The Jean Monnet Prize for European Literature is the main event of this event dedicated to Europe, and a whole series of activities throughout the year aim to amplify its impact.
Thus, from April to November, the Readers’ Prize brings together more than 1,500 volunteers in the libraries of the Nouvelle Aquitaine region. At the beginning of the school year, literary prizes, workshops and meetings are proposed to schools students in the Nouvelle Aquitaine region, from kindergarten to high school.
Throughout the year, everyone can borrow books for all ages, twice a week, from the European library and participate in Cognac’s European Literature Thursdays. During the autumn, the Jean Monnet residence welcomes a young European writer.
Is the ‘country of honour’ usually also the country of the winning author?
Absolutely not. This possibility, which the jury discussed and considered, was quickly rejected as too restrictive. Jorge Semprun would never have come in 2001, when the host country was Portugal… When Claudio Magris received the prize in 2009, Italy was not the host country. When Antonio Muñoz Molina was awarded in 2012, Spain was not…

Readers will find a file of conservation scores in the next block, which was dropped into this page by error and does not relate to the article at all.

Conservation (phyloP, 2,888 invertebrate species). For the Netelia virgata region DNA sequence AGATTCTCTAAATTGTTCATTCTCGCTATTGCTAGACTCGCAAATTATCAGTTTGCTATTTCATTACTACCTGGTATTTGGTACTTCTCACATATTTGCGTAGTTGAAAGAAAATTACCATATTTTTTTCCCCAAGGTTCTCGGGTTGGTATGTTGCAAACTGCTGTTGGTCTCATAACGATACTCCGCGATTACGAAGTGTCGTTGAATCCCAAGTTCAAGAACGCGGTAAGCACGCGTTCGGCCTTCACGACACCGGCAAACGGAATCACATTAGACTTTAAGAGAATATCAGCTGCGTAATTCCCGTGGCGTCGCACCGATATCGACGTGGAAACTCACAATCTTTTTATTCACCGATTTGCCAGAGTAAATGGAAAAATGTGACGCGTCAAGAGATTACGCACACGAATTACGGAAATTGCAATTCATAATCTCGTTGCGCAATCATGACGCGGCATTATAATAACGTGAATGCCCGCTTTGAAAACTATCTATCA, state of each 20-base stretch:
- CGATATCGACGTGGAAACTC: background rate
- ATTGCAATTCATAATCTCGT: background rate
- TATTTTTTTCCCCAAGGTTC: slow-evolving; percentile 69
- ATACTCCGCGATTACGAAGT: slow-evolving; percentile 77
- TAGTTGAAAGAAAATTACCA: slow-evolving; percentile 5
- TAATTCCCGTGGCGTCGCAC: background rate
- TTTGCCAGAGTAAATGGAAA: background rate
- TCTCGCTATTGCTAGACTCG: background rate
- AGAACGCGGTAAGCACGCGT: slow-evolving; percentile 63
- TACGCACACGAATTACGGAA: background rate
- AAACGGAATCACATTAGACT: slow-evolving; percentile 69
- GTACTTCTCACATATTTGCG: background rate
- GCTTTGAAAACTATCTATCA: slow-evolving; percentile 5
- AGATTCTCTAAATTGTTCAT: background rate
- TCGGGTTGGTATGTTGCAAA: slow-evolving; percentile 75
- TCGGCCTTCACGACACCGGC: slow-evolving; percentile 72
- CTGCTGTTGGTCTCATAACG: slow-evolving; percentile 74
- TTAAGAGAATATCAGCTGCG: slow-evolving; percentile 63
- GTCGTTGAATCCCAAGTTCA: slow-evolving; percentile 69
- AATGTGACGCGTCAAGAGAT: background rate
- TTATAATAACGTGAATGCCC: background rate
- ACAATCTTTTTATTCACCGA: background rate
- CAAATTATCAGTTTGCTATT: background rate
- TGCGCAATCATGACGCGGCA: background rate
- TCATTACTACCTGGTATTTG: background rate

Since 2004, however, a ‘Readers’ Prize’ has been awarded to a European author for a book, written or translated into French, corresponding to the theme of the year’s edition. Organised in partnership with the departmental media libraries of Charente, Vienne, Charente-Maritime and Deux-Sèvres, the prize has so far involved more than one hundred and forty libraries and one thousand six hundred readers. Since 2017, the prize has included 1,500 euros and a month’s residency at the Villa Marguerite Yourcenar, thanks to the support of the Département Nord.
This year, four authors were selected: Giuseppe Catozzella, for Brigantessa; Chiara Mezzalama with Dopo la pioggia; Daniele Mencarelli for Tutti vogliamo essere salvati; and finally, Michela Marzano for her book Il mio nome è senza memoria.
What will be the programme of the next edition of the Festival? Which Italian writers will be invited?
There will obviously be the winner of the 29th Jean Monnet Prize: Bernhard Schlink, Colm Toibin or Amélie Nothomb...? …the answer in a few weeks!
Among the invited Italian writers: Daniele Mencarelli, Chiara Mezzalama, Giuseppe Catozella, Michela Marzano, Giacomo Mazzariol, Vincenzo Latronico, Giosuè Calaciura, Tonino Benacquista, Alberto Toscano, Francesco Forlani, Anna Bonalume, Matteo Alemanno, Lorenzo Chiavini, Sara Del Giudice, Giorgia Marras…